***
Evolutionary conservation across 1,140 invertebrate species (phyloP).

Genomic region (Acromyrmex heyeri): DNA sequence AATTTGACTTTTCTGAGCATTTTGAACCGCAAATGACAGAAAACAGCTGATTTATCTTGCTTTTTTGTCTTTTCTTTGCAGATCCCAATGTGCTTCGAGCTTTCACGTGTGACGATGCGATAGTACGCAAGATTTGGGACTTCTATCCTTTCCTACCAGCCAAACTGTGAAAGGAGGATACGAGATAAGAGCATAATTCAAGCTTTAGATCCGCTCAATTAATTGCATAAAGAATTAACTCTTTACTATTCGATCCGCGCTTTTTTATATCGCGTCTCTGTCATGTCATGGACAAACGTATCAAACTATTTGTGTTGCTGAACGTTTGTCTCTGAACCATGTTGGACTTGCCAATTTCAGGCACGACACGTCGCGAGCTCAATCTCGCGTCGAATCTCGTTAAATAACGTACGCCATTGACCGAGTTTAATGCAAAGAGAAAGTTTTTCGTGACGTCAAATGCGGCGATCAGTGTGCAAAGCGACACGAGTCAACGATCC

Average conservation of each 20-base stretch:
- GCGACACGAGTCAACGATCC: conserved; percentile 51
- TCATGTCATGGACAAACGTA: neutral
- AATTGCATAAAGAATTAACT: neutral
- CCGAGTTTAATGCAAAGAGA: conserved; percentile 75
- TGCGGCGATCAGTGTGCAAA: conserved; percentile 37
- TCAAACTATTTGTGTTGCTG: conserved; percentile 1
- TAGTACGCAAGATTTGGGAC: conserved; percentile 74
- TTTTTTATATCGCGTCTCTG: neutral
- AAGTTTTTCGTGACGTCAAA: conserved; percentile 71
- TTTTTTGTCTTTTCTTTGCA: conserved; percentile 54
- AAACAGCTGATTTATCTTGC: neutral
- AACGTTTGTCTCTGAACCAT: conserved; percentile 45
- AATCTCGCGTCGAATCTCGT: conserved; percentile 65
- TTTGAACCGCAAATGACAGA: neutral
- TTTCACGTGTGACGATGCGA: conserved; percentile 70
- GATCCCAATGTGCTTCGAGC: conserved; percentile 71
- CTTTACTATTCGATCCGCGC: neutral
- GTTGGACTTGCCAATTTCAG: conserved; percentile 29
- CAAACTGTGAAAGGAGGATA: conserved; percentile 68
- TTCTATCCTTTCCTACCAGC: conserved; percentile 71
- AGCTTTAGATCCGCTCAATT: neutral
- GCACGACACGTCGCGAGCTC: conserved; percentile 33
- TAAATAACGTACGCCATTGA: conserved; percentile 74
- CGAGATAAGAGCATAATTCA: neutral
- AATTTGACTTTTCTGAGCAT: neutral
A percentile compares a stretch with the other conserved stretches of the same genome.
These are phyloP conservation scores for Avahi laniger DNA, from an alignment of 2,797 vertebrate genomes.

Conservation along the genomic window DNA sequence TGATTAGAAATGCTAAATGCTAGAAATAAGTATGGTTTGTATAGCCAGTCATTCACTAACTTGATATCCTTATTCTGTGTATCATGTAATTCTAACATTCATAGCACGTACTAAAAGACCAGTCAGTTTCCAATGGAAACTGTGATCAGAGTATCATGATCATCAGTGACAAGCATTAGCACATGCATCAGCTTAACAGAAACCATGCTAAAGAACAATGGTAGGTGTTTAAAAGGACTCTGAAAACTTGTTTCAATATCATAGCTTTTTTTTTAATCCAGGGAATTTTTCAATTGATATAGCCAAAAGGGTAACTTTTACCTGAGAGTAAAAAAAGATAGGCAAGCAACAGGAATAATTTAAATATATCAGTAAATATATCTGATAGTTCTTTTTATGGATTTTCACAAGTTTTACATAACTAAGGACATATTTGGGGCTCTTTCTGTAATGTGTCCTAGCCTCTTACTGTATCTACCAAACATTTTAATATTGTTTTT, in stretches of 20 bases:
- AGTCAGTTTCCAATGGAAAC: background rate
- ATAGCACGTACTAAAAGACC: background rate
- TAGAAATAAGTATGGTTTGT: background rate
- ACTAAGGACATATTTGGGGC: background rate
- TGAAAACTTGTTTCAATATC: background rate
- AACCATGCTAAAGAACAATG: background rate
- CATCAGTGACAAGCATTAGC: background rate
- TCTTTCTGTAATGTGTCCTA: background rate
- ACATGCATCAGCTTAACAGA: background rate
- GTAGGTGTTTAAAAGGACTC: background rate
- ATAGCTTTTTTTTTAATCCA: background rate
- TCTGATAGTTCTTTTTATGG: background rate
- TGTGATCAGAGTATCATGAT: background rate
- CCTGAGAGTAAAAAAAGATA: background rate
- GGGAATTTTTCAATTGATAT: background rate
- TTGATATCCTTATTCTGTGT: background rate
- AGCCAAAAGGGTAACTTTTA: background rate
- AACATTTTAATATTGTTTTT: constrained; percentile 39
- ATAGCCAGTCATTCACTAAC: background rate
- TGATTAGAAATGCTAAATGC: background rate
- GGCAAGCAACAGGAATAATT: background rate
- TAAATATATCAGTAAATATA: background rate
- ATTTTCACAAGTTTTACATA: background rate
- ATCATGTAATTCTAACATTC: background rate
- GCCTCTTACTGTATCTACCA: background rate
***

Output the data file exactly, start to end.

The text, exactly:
Evolutionary conservation across 1,140 invertebrate species (phyloP).

Genomic region (Acromyrmex heyeri): DNA sequence AATTTGACTTTTCTGAGCATTTTGAACCGCAAATGACAGAAAACAGCTGATTTATCTTGCTTTTTTGTCTTTTCTTTGCAGATCCCAATGTGCTTCGAGCTTTCACGTGTGACGATGCGATAGTACGCAAGATTTGGGACTTCTATCCTTTCCTACCAGCCAAACTGTGAAAGGAGGATACGAGATAAGAGCATAATTCAAGCTTTAGATCCGCTCAATTAATTGCATAAAGAATTAACTCTTTACTATTCGATCCGCGCTTTTTTATATCGCGTCTCTGTCATGTCATGGACAAACGTATCAAACTATTTGTGTTGCTGAACGTTTGTCTCTGAACCATGTTGGACTTGCCAATTTCAGGCACGACACGTCGCGAGCTCAATCTCGCGTCGAATCTCGTTAAATAACGTACGCCATTGACCGAGTTTAATGCAAAGAGAAAGTTTTTCGTGACGTCAAATGCGGCGATCAGTGTGCAAAGCGACACGAGTCAACGATCC

Average conservation of each 20-base stretch:
- GCGACACGAGTCAACGATCC: conserved; percentile 51
- TCATGTCATGGACAAACGTA: neutral
- AATTGCATAAAGAATTAACT: neutral
- CCGAGTTTAATGCAAAGAGA: conserved; percentile 75
- TGCGGCGATCAGTGTGCAAA: conserved; percentile 37
- TCAAACTATTTGTGTTGCTG: conserved; percentile 1
- TAGTACGCAAGATTTGGGAC: conserved; percentile 74
- TTTTTTATATCGCGTCTCTG: neutral
- AAGTTTTTCGTGACGTCAAA: conserved; percentile 71
- TTTTTTGTCTTTTCTTTGCA: conserved; percentile 54
- AAACAGCTGATTTATCTTGC: neutral
- AACGTTTGTCTCTGAACCAT: conserved; percentile 45
- AATCTCGCGTCGAATCTCGT: conserved; percentile 65
- TTTGAACCGCAAATGACAGA: neutral
- TTTCACGTGTGACGATGCGA: conserved; percentile 70
- GATCCCAATGTGCTTCGAGC: conserved; percentile 71
- CTTTACTATTCGATCCGCGC: neutral
- GTTGGACTTGCCAATTTCAG: conserved; percentile 29
- CAAACTGTGAAAGGAGGATA: conserved; percentile 68
- TTCTATCCTTTCCTACCAGC: conserved; percentile 71
- AGCTTTAGATCCGCTCAATT: neutral
- GCACGACACGTCGCGAGCTC: conserved; percentile 33
- TAAATAACGTACGCCATTGA: conserved; percentile 74
- CGAGATAAGAGCATAATTCA: neutral
- AATTTGACTTTTCTGAGCAT: neutral
A percentile compares a stretch with the other conserved stretches of the same genome.
These are phyloP conservation scores for Avahi laniger DNA, from an alignment of 2,797 vertebrate genomes.

Conservation along the genomic window DNA sequence TGATTAGAAATGCTAAATGCTAGAAATAAGTATGGTTTGTATAGCCAGTCATTCACTAACTTGATATCCTTATTCTGTGTATCATGTAATTCTAACATTCATAGCACGTACTAAAAGACCAGTCAGTTTCCAATGGAAACTGTGATCAGAGTATCATGATCATCAGTGACAAGCATTAGCACATGCATCAGCTTAACAGAAACCATGCTAAAGAACAATGGTAGGTGTTTAAAAGGACTCTGAAAACTTGTTTCAATATCATAGCTTTTTTTTTAATCCAGGGAATTTTTCAATTGATATAGCCAAAAGGGTAACTTTTACCTGAGAGTAAAAAAAGATAGGCAAGCAACAGGAATAATTTAAATATATCAGTAAATATATCTGATAGTTCTTTTTATGGATTTTCACAAGTTTTACATAACTAAGGACATATTTGGGGCTCTTTCTGTAATGTGTCCTAGCCTCTTACTGTATCTACCAAACATTTTAATATTGTTTTT, in stretches of 20 bases:
- AGTCAGTTTCCAATGGAAAC: background rate
- ATAGCACGTACTAAAAGACC: background rate
- TAGAAATAAGTATGGTTTGT: background rate
- ACTAAGGACATATTTGGGGC: background rate
- TGAAAACTTGTTTCAATATC: background rate
- AACCATGCTAAAGAACAATG: background rate
- CATCAGTGACAAGCATTAGC: background rate
- TCTTTCTGTAATGTGTCCTA: background rate
- ACATGCATCAGCTTAACAGA: background rate
- GTAGGTGTTTAAAAGGACTC: background rate
- ATAGCTTTTTTTTTAATCCA: background rate
- TCTGATAGTTCTTTTTATGG: background rate
- TGTGATCAGAGTATCATGAT: background rate
- CCTGAGAGTAAAAAAAGATA: background rate
- GGGAATTTTTCAATTGATAT: background rate
- TTGATATCCTTATTCTGTGT: background rate
- AGCCAAAAGGGTAACTTTTA: background rate
- AACATTTTAATATTGTTTTT: constrained; percentile 39
- ATAGCCAGTCATTCACTAAC: background rate
- TGATTAGAAATGCTAAATGC: background rate
- GGCAAGCAACAGGAATAATT: background rate
- TAAATATATCAGTAAATATA: background rate
- ATTTTCACAAGTTTTACATA: background rate
- ATCATGTAATTCTAACATTC: background rate
- GCCTCTTACTGTATCTACCA: background rate